• Broader imaging potential: Can capture not only stills but also 4K/30p video.
  • Better live-view autofocus: Features on-sensor phase-detection for more confident autofocus.
  • More framing info: Has an electronic viewfinder that displays shooting data.
  • Easier setting verification: Features a control panel on top to check shooting parameters.
  • Larger screen: Has a bigger rear LCD (3.0" vs 2.5") for image review and settings control.
  • More detailed LCD: Has a higher resolution rear screen (1440k vs 230k dots).
  • More flexible LCD: Has a tilting screen for odd-angle shots in landscape orientation.
  • Fewer buttons to press: Has a touchscreen to facilitate handling and shooting adjustments.
  • Faster burst: Shoots at higher frequency (24 vs 2 flaps/sec) to capture the decisive moment.
  • Less disturbing: Has an electronic shutter option for completely silent shooting.
  • Ready to shoot: Has an integrated lens, whereas the M8 necessitates an extra lens.
  • Easier travel charging: Can be conveniently charged via its USB port.
  • Better sealing: Is splash and dust sealed for shooting in inclement weather conditions.
  • Sharper images: Has stabilization technology built-in to reduce the impact of hand-shake.
  • Easier fill-in: Has a small integrated flash to brighten shadows of backlit subjects.
  • Easier file upload: Has wifi built in for automatic backup or image transfer to the web.
  • Easier device pairing: Supports NFC for fast wireless image transfer over short distances.
  • Faster buffer clearing: Has an SD card interface that supports the UHS-I standard.
  • More affordable: Was introduced at a lower price, despite coming with a built-in lens.
  • More modern: Reflects 11 years of technical progress since the M8 launch.

If the number of relative strengths (bullet points above) is taken as a guide, the RX10 IV is the clear winner of the contest (21 : 7 points). However, the relevance of individual strengths will vary across photographers, so that you might want to apply your own weighing scheme to the summary points when reflecting and deciding on a new camera. A professional wedding photographer will view the differences between cameras in a way that diverges from the perspective of a travel photog, and a person interested in cityscapes has distinct needs from a macro shooter. Hence, the decision which camera is best and worth buying is often a very personal one.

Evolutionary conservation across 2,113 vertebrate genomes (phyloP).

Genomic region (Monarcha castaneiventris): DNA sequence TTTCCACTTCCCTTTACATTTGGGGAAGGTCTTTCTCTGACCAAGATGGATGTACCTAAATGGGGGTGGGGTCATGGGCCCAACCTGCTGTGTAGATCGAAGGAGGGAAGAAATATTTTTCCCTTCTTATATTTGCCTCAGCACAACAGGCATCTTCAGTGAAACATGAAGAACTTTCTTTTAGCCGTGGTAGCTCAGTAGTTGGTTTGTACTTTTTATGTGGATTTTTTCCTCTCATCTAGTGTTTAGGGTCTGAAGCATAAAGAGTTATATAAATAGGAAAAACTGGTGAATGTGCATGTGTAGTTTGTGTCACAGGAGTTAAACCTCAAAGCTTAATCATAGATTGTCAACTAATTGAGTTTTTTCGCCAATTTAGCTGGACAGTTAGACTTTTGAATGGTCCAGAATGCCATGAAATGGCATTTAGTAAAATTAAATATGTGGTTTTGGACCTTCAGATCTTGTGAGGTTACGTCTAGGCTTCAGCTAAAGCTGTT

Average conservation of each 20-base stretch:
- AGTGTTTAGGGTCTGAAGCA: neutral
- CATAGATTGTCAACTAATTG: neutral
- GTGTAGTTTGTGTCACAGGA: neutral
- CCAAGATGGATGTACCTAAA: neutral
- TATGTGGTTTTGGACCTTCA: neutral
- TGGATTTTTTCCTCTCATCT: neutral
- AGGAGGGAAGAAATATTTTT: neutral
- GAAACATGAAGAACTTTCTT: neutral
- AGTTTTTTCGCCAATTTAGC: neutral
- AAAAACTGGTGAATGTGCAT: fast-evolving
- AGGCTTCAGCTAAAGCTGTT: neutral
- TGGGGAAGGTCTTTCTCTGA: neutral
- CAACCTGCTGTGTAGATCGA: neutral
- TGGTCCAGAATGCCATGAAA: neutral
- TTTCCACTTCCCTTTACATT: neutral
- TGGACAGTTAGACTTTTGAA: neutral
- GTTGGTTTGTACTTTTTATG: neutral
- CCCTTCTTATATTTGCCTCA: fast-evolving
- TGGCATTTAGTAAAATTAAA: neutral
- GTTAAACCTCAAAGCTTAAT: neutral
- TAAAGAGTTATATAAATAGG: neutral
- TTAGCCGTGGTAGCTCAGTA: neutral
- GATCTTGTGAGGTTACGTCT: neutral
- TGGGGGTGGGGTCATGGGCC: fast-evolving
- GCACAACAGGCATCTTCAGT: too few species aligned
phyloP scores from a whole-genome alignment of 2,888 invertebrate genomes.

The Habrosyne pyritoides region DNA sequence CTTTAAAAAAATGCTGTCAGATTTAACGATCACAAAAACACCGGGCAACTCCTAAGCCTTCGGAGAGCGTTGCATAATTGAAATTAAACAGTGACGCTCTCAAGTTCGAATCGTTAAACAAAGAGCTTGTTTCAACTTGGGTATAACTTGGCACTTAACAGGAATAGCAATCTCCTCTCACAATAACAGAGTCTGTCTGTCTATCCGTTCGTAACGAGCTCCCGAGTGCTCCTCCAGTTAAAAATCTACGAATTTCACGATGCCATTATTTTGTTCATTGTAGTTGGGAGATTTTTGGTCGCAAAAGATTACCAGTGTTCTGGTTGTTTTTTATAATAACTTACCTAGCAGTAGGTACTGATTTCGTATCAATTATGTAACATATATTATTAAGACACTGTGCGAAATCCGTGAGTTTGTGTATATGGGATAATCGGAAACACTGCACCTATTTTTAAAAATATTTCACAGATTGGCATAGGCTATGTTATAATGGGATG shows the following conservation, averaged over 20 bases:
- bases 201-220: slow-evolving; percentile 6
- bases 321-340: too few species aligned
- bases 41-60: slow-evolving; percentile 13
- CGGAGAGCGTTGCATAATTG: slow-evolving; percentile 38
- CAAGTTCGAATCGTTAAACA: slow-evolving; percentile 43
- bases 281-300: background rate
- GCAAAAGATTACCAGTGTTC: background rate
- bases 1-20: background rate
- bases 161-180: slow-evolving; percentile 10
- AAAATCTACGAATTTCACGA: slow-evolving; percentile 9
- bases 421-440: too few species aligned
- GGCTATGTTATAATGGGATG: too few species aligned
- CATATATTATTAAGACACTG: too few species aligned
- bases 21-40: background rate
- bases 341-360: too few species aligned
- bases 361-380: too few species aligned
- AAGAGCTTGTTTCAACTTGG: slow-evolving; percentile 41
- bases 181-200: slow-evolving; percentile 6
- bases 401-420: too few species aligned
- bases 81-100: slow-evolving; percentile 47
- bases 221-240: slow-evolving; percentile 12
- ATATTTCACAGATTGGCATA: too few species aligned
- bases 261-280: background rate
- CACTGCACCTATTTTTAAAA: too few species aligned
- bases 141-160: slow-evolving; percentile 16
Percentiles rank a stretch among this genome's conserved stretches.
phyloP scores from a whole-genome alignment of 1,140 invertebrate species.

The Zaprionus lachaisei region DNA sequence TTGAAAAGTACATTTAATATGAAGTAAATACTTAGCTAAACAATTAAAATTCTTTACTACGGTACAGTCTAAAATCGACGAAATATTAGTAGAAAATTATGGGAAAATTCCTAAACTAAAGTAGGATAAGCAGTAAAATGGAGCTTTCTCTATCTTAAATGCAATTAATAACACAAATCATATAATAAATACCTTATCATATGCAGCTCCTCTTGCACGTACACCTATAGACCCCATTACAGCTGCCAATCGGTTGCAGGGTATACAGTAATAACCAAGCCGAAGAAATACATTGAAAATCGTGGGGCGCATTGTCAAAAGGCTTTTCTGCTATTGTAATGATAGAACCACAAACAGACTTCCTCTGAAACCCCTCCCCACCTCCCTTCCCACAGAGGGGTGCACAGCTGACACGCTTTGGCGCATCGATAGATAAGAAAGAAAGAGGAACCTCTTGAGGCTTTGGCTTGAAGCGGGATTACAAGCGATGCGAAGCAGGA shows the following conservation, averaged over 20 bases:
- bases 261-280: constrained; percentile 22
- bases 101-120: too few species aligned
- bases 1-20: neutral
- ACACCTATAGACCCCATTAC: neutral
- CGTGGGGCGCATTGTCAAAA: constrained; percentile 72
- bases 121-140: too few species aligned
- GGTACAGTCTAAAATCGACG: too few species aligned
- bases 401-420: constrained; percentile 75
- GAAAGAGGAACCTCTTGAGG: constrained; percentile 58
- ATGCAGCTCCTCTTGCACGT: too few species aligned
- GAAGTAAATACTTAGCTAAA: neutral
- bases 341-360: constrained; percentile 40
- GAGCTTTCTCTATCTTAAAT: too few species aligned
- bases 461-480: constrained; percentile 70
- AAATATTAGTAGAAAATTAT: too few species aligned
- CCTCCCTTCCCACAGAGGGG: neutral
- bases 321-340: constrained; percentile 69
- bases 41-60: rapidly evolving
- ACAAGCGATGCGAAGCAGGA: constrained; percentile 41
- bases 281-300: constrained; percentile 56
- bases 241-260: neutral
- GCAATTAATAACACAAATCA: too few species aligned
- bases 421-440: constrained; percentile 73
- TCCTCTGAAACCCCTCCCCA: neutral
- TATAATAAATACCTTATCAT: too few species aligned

M8 07:21 RX10 IV

In any case, while the comparison of technical specifications can provide a useful overview of the capabilities of different cameras, it remains incomplete and does no justice, for example, to the way the M8 or the RX10 IV perform in practice. User reviews that are available, for instance, at amazon can sometimes shed light on these issues, but such feedback is all too often partial, inconsistent, and inaccurate.

Expert reviews

This is why hands-on reviews by experts are important. The following table reports the overall ratings of the cameras as published by some of the major camera review sites (cameralabs, dpreview, ephotozine, imaging-resource, and photographyblog). As can be seen, the professional reviewers agree in many cases on the quality of different cameras, but sometimes their assessments diverge, reinforcing the earlier point that a camera decision is often a very personal choice.

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Review Scores
  Camera
Model
camera
  labs  
dp
review  
ephoto
  zine  
imaging
resource
photography
  blog  
Camera
Launch
Launch
Price (USD)
Street
Price
 
Leica M8..+ +...... Sep 2006 5,499i
 
Sony RX10 IV+84/1004.5/5..5/5 Sep 2017 1,699 i
 
Canon G1 X Mark III+79/1004.5/5..4.5/5 Oct 2017 1,299 i
 
Canon 1100D80/10069/1004/54/54.5/5 Feb 2011 449i
 
Canon 400D+ ++ +o4.5/54/5 Aug 2006 799i
 
Fujifilm X-Pro2+83/1004.5/54.5/54.5/5 Jan 2016 1,699 i
 
Leica M10....4/5..4.5/5 Jan 2017 6,595 i
 
Leica M Typ 262.......... Nov 2015 5,195i
 
Leica M9....4.5/54.5/5.. Sep 2009 7,999i
 
Nikon D3000+72/1004/53.5/54.5/5 Jul 2009 599i